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Controversial LAUSD Superintendent Deasy Steps Down

Jenny Di |
October 16, 2014 | 12:25 p.m. PDT

Staff Reporter

LAUSD's John Deasy controversial reign comes to an end. (@educationweek/Twitter)
LAUSD's John Deasy controversial reign comes to an end. (@educationweek/Twitter)
Los Angeles Unified School District Superintendent John Deasy resigned Thursday.

In a joint letter written to the school board, Deasy thanked the board for working “ceaselessly to ensure a better outcome for youth.” The board, who voted 6-1 in favor of separation, thanked Deasy for the fact that “academic achievement rose substantially despite severe economic hardships.”  

Former Superintendent Ramon Cortines, 82, was appointed interim superintendent in a 7-0 vote, and will take office Monday. 

LAUSD is the second largest school district in the nation, with more than 640,000 students enrolled at over 1300 schools. It’s also a uniquely diverse district. Over 93 languages are spoken and almost three-quarters of all students identify as Latino.

Deasy, who's worked for the Bill and Melinda Gates Foundation and headed other school districts, took office in 2011. He was the district's fourth superintendent since 2000.

Deasy was touring schools in South Korea during Tuesday evening’s school board meeting, where the board reportedly met for several hours behind closed doors evaluating the superintendent’s performance in preparation for his annual review. The review was scheduled for Oct. 21, almost exactly one year after his contract was extended.

A controversial leader, Deasy has been on the receiving end of both high praise and harsh criticism. One of his most prominent detractors has been the United Teachers Los Angeles, the union that represents more than 31,000 local educators. After hearing about the extension of his contract and “satisfactory” evaluation last October, former UTLA President Warren Fletcher said the board’s actions were “unbelievable,” and called Deasy’s leadership “anything but satisfactory.” 

“We believe that John Deasy is responsible for causing serious problems in this district,” said UTLA Presidential Candidate and Director Alex Caputo Pearl.

UTLA said the school board granted Deasy “obscene salary increase[s].” This year’s salary renegotiation led to a $20,000 raise.  According to tax records obtained by the Los Angeles Daily News, Deasy earned $393,106 in 2013.

Meanwhile, many community and business leaders have been quick to defend Deasy. Recent weeks have seen numerous community leaders calling on the board to retain Deasy.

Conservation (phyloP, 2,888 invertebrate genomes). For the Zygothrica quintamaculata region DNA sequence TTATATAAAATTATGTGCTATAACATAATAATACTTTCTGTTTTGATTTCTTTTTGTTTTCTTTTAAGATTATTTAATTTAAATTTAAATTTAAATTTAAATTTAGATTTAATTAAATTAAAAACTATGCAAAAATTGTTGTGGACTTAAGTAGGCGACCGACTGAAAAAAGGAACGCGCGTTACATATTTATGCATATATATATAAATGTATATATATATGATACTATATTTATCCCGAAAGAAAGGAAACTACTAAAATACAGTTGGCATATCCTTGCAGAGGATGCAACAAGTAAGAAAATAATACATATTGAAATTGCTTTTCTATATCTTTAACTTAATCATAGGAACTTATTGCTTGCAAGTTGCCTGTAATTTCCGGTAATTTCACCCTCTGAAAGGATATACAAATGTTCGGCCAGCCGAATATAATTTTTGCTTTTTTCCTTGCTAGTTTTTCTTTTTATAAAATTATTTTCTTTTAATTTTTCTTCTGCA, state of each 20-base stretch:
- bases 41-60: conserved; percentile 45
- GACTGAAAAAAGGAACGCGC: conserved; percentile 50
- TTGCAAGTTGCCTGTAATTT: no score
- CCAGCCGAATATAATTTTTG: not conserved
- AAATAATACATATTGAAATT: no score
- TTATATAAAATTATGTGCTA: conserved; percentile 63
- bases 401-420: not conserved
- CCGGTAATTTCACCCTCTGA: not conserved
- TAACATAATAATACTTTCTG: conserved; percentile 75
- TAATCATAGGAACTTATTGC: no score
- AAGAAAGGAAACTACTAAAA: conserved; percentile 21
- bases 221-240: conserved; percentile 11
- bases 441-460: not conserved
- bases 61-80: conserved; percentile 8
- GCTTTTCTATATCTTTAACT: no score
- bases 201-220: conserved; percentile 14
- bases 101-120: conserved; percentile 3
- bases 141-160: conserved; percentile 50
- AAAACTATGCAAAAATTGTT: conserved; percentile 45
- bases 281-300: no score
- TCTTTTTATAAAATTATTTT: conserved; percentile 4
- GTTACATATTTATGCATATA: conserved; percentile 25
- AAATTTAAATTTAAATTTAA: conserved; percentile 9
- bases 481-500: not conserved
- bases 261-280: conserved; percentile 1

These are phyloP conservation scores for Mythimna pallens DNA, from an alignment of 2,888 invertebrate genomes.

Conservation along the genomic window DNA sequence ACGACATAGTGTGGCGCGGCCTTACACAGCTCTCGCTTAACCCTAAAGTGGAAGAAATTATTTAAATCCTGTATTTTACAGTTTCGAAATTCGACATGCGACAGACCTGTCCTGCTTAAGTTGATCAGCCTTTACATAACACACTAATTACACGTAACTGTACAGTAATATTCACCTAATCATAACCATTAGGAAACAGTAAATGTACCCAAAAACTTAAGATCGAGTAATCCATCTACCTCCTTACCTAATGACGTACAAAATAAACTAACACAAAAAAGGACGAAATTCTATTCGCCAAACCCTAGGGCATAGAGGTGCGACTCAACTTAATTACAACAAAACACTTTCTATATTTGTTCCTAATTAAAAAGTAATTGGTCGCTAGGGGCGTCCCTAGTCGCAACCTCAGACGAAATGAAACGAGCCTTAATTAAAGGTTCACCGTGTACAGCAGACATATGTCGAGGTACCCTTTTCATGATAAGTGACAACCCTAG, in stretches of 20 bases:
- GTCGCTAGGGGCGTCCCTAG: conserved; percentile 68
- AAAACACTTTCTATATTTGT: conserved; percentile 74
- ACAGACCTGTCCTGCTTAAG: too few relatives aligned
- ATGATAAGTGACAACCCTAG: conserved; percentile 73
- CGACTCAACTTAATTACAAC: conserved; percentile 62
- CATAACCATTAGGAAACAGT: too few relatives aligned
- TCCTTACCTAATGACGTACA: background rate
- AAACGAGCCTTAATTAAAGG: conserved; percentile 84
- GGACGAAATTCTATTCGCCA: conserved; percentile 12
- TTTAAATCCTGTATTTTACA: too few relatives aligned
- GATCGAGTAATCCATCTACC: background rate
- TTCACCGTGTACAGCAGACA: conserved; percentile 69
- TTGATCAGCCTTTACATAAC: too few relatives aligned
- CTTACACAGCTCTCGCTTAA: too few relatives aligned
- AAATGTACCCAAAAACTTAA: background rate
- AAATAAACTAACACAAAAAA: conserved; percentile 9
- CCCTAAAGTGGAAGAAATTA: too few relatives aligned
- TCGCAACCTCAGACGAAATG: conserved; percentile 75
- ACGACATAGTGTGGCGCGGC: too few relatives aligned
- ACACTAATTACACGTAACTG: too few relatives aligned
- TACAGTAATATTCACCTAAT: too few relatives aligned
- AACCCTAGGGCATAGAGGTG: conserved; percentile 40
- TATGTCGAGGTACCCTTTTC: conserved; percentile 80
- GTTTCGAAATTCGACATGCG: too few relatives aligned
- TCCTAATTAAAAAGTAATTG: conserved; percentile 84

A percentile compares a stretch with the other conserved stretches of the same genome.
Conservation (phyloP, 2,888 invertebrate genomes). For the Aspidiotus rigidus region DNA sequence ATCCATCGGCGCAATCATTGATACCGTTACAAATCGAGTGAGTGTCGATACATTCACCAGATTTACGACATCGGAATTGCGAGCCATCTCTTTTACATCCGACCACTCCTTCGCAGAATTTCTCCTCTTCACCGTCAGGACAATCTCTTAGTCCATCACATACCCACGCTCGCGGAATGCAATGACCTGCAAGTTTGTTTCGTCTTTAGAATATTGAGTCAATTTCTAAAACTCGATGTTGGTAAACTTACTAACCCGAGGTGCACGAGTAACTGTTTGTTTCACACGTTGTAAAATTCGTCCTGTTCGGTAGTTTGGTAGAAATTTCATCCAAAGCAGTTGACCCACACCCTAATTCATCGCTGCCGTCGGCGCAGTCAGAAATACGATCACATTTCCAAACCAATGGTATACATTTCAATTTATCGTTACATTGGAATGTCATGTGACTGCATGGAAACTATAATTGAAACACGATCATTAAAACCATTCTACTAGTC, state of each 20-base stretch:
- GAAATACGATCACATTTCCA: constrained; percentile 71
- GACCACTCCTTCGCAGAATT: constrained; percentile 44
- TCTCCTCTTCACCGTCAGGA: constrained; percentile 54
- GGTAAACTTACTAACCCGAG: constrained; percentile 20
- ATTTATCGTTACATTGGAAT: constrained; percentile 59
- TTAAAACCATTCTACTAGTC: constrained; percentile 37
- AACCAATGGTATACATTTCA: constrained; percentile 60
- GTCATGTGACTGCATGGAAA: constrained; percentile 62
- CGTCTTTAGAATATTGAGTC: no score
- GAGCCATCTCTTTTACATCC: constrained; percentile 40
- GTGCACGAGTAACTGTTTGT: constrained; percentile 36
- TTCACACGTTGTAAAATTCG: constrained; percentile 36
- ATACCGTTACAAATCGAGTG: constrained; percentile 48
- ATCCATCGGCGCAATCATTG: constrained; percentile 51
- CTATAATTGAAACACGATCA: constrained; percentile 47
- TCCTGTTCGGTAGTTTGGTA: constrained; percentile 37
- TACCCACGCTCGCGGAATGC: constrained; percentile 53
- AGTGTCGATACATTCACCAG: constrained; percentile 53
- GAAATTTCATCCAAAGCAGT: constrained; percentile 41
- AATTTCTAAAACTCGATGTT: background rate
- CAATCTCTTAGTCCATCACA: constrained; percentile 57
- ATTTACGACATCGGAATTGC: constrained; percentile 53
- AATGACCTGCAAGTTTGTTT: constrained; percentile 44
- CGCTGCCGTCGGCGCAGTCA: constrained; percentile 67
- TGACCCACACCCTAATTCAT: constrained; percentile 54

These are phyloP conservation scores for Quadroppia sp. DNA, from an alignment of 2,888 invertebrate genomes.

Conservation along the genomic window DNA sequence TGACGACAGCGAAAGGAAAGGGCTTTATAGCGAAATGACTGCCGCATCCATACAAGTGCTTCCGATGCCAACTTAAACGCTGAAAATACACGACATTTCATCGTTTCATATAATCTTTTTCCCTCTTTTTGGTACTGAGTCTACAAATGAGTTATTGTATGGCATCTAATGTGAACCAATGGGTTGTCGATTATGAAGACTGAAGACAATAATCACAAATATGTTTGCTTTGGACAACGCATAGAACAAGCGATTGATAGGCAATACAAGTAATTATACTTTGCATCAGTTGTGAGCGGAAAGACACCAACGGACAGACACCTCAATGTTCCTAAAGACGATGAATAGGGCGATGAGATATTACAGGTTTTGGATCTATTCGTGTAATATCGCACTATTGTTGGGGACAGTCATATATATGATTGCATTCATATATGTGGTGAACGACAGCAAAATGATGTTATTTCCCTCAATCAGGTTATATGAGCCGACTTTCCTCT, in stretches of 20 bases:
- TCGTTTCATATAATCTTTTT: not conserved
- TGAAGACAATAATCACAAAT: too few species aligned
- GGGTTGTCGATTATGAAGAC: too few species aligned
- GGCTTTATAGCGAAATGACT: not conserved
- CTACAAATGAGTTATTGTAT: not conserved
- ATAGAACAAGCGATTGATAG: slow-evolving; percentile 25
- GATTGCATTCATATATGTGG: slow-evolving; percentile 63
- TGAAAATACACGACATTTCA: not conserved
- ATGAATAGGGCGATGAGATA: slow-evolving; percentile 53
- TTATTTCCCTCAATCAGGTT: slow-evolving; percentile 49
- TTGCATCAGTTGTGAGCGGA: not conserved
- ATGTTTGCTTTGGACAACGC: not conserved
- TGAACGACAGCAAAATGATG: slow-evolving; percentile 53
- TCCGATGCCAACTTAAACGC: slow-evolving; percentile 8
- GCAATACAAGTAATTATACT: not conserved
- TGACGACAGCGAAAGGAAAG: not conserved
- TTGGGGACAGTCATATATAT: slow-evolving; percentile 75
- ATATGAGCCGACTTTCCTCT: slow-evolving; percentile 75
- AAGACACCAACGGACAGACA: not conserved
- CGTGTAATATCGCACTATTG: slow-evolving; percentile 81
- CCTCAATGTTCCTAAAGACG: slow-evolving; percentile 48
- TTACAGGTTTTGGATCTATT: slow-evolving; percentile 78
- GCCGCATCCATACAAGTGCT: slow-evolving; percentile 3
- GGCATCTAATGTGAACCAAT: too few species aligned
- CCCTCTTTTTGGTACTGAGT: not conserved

“As business people in the community, we believe that John Deasy has our school district on the right track….we believe we’re making progress,” Los Angeles Area Chamber of Commerce President Gary Toebben wrote in a letter to the school board.

Similar sentiment came from Civic Alliance, a group of business and civic leaders.

“Discharging Superintendent Deasy will have devastating implications to the education of our children,” Civic Alliance's letter said.

Mayor Eric Garcetti has also spoken about Deasy’s resignation, lauding Deasy for “a legacy that he can be proud of bringing to the district.”

In his letter of resignation, Deasy thanked both his critics, who “have helped us see where we can do our work better, and that is what we do with each opportunity to improve,” as well as his supporters, who “have enabled us to move quickly to right wrongs in the lives of youth.”

Deasy’s resignation marks the end of what the LA School Report describes as a “volatile but productive period” for the district. Deasy has been credited with increasing graduation rates and test scores, more rigorously evauating teachers and principals, reducing suspensions rates and implementing a free breakfast program.

He has also been blamed for the blunders that have occurred during his three-and-a-half year tenure. These include the disastrous $1.3 billion Apple rollout that promised to provide all students and staff with iPads or laptops in attempts to fit with new Common Core standards. There were also reports that Deasy, Apple and education publisher Pearson were involved in discussions that began almost two years before contracts were approved, which raised questions about Deasy’s relationships with outside corporations. The situation resolved in Deasy canceling all contracts with Apple and Pearson.

Most recently, Deasy has been under scrutiny for the almost $20 million spent earlier this year on a brand new system, My Integrated Student Information System (MiSiS), designed to streamline enrollment.

MiSiS, an online student tracking program, made the news when hundreds of students were given incomplete or incorrect schedules. At South L.A.'s Jefferson High, many student have lost almost 3 weeks of instruction because of mistakes in their schedules. This has led to many students falling off track in terms of graduation or preparing for college. Jefferson High's 61 percent graduation rate is more 5 points lower than the LAUSD average.

On Tuesday, the Los Angeles Board of Education met and decided on a $1.1-million plan to make up for lost instructional time by adding a longer school day, additional classes, and tutoring for students at Jefferson who experienced scheduling problems. The board also announced there would be an audit in other high schools to make sure other students weren't facing the same issue. 

Deasy will remain on paid “special assignment” until the end of the year.

Reach Staff Reporter Jenny Di here or follow her on Twitter.



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